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RURAL NEWS // JULY 5, 2022

22 OPINION

ETS forest from trees We acknowledge that understanding the ETS can be challenging, and we’ve got resources for people to use at mpi.govt.nz/ets .

The Emissions Trading Scheme can appear complex. Oliver Hendrickson explains how the scheme can benefit both landowners and New Zealand. TE URU Rākau – New Zealand Forest Service is committed to ensuring that farmers, foresters and others can make the most of the Emissions Trading Scheme (ETS) and maximise their economic returns, while helping to offset greenhouse gas emissions. The ETS provides an excellent opportunity for farmers, foresters and investors. Far from displacing sheep and beef farming, the vast majority (88%) of forest land registered in the ETS is on land use classes 6 and 7. As such, the ETS provides landowners with the opportunity to maximise

their economic returns on more marginal land. By doing so, forestry is helping New Zealand meet emissions budgets and international climate change commitments. Between 2018 and 2022, ETS registered forests are expected to remove a net of 48.7 million tonnes of carbon dioxide from the atmosphere. Petrol cars will emit around 35 million tonnes of carbon dioxide during this time. We understand carbon accounting can be complex. New Zealand is the first and, so far, only country in the world to put forestry into its ETS so it can

earn and surrender units. So, it’s important we make adjustments to the system to ensure it operates well. Our guiding principle is to make it easier for landowners to decide whether participating in the ETS is right for them. The good news is that there are changes afoot to the ETS. Recent alterations to the Climate Change Response Act 2002 are intended to deliver a range of improvements to the scheme. These reforms include reducing operational complexity and providing additional pathways to support for-

Oliver Hendrickson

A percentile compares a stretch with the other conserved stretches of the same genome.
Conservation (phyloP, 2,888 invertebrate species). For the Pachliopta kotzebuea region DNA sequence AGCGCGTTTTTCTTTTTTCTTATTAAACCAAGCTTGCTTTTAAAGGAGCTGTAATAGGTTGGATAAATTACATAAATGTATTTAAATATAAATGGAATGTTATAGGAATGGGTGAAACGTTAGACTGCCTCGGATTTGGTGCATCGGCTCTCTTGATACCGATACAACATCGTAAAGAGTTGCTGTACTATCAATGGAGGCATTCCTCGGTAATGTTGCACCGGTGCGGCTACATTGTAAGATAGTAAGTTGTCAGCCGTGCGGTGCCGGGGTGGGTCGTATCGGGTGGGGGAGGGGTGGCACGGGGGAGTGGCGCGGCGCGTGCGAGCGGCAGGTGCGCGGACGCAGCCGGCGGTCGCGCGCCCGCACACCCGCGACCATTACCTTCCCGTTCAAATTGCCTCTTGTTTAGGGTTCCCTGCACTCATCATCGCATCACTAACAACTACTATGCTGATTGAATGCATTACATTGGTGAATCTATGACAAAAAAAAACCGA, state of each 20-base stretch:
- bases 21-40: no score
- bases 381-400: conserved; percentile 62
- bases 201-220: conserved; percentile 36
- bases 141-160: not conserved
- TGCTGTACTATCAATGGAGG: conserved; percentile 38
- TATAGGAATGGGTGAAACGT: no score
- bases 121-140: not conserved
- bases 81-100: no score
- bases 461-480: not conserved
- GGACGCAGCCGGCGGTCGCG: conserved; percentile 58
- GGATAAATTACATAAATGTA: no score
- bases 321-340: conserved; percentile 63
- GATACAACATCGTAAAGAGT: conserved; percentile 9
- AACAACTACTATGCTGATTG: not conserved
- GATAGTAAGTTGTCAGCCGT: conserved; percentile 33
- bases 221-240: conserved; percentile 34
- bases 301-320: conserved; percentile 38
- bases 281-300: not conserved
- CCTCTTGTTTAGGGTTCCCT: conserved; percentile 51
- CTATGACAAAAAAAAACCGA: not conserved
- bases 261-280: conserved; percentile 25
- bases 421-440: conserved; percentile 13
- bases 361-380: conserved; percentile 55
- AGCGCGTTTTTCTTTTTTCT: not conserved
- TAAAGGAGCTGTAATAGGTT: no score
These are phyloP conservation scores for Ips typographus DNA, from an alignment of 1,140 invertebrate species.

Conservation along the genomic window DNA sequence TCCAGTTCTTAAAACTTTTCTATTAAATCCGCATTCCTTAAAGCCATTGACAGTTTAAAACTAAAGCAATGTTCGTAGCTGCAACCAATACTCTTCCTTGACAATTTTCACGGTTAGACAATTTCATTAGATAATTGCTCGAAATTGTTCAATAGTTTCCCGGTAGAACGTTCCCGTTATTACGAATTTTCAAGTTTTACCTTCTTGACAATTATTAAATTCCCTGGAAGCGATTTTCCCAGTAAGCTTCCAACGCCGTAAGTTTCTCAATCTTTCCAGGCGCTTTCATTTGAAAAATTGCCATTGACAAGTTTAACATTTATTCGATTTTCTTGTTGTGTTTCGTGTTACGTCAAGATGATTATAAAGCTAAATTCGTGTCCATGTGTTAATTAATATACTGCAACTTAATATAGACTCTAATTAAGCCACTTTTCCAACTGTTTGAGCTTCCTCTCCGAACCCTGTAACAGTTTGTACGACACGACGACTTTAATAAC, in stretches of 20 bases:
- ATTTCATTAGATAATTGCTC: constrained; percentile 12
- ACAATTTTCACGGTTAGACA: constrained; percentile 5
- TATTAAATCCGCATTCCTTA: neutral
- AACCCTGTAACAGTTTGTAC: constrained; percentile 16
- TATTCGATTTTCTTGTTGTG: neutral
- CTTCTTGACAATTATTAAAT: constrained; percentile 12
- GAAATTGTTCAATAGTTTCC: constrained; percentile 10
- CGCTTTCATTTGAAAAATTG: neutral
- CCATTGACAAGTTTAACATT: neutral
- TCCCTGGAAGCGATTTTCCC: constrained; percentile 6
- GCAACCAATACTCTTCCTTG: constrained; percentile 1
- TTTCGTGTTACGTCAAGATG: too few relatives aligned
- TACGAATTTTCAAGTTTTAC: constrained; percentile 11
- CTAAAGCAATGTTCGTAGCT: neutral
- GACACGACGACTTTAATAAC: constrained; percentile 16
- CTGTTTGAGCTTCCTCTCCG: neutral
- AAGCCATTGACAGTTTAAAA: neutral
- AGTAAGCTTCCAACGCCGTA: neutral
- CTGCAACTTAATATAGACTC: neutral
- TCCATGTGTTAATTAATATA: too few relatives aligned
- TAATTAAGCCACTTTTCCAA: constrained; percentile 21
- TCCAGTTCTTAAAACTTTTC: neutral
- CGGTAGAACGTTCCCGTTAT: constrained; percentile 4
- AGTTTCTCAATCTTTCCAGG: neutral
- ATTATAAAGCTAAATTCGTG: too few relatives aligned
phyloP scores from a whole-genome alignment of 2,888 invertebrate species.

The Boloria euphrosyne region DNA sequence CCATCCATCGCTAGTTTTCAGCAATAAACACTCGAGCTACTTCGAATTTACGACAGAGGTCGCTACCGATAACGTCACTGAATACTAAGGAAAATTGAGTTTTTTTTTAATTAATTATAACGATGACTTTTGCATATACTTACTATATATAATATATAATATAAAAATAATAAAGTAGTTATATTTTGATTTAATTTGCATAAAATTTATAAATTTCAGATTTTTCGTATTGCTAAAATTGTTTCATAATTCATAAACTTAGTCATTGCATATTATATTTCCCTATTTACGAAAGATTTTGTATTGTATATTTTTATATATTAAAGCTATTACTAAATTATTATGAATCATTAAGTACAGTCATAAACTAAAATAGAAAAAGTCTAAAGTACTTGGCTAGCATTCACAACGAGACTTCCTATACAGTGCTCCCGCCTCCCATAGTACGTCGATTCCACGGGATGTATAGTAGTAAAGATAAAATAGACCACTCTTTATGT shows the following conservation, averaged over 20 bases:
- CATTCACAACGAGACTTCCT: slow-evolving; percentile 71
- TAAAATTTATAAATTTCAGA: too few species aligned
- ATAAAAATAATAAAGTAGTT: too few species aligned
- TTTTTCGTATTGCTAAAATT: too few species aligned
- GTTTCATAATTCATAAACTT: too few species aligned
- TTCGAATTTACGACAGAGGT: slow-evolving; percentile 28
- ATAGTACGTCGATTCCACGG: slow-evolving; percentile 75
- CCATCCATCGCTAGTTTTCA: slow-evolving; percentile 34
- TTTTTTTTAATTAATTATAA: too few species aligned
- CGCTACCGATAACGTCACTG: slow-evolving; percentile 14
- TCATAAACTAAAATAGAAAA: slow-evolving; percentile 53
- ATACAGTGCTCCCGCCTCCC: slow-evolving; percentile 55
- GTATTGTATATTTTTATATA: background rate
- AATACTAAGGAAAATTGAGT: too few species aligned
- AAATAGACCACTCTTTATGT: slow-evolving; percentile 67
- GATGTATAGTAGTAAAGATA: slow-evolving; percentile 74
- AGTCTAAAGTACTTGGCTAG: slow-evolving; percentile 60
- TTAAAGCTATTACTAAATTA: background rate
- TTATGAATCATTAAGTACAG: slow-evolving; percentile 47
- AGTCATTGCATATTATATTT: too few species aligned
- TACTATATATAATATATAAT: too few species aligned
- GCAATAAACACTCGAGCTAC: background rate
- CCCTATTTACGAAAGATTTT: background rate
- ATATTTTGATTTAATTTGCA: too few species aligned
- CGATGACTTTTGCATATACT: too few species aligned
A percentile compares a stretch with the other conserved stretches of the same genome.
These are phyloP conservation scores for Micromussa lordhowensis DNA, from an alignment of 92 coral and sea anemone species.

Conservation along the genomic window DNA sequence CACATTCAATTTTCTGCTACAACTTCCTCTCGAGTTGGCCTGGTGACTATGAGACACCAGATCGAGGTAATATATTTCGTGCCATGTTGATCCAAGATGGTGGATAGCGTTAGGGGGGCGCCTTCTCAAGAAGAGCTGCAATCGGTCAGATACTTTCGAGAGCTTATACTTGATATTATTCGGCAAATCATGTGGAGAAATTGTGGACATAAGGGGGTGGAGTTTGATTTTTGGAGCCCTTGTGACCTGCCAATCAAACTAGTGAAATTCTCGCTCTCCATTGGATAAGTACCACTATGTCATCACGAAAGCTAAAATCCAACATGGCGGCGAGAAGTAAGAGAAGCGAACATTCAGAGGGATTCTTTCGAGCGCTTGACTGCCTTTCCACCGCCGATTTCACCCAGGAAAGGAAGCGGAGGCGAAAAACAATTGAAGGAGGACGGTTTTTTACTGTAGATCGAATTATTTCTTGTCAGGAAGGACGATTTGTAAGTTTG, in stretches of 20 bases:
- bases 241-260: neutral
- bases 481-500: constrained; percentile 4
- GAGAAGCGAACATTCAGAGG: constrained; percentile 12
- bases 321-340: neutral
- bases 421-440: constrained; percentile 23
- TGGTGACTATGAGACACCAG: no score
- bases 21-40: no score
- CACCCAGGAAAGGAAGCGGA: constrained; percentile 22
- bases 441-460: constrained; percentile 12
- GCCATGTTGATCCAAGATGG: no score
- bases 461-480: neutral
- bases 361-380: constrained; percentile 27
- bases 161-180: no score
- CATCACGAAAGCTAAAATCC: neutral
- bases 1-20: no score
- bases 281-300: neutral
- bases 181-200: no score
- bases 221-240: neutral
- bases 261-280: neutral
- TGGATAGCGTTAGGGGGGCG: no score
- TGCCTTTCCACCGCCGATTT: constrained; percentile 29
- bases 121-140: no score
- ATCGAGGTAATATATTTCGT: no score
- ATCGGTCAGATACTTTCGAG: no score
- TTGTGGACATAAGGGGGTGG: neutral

estry participants and Te Uru Rākau – New Zealand Forest Service to quickly resolve issues. Most of the new forestry provisions will come into force on 1 Jan-

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uary 2023 and have been thoroughly tested with an external group of expert ETS forestry practitioners. In addition, we are in the process of transforming how forestry interacts with the ETS on a dayto-day basis. This work involves designing new services to support the legislative changes and implementing new rules. A draft of the rules will be released in July for comment, and I encourage people to have their say. Another way the system is being strengthened is ensuring consultants and advisers used by people to ensure they

meet their ETS obligations adhere to clear standards. From August 6, people providing forestry advice will need to register and meet regulatory standards, including complying with a code of ethics. This includes people providing advice on forestry activities in the ETS. Registration for forestry advisers is intended to raise the quality and professionalism of forestry advice across the sector. It’s a way of ensuring people are getting the right and appropriate level of advice. We acknowledge that understanding the ETS can be challenging, and we’ve got resources for people to use at mpi.govt. nz/ets. Te Uru Rākau – New Zealand Forest Service is also in the process of building its advisory capacity to help people get the right on-theground information to meet their forestry needs. We’re focused on improving processing efficiency and have increased

staffing as more people consider entering the ETS and put marginal land to use. We have more than doubled our processing rates and are now getting through applications for around 10,000 hectares a month. It’s important that people do their homework, provide the right information and seek appropriate advice about the ETS and the requirements it places on them. There can be financial consequences to ETS participation, so all parties need to be certain that everything is correct. This is essential to maintain the environmental integrity of the scheme and ensure that it works for participants. Improvements will take time, but ultimately, we will have a scheme that better serves the needs of landowners while helping meet our climate change goals. • Oliver Hendrickson is the director forestry and land management at Te Uru Rākau – New Zealand Forest Service


RURAL NEWS // JULY 5, 2022

OPINION 23

Treat your body like your car CONOR ENGLISH

A RECENT article suggested that “seven in 10 men would rather clean a toilet than go to a doctor”. Further, “when men do go to the doctor, they’re surprisingly likely to lie about their symptoms”. On the face of it, this does seem just a bit silly and even irrational. Why

breakdown issue and we can’t drive our bodies as normal. The earlier we get onto any issues the better. Leaving things until later can cost a lot – like your life. I didn’t get a prostatespecific antigen (PSA) test when I was 50 on my doctor’s advice. For various reasons, it wasn’t another four years until I did get a PSA test. When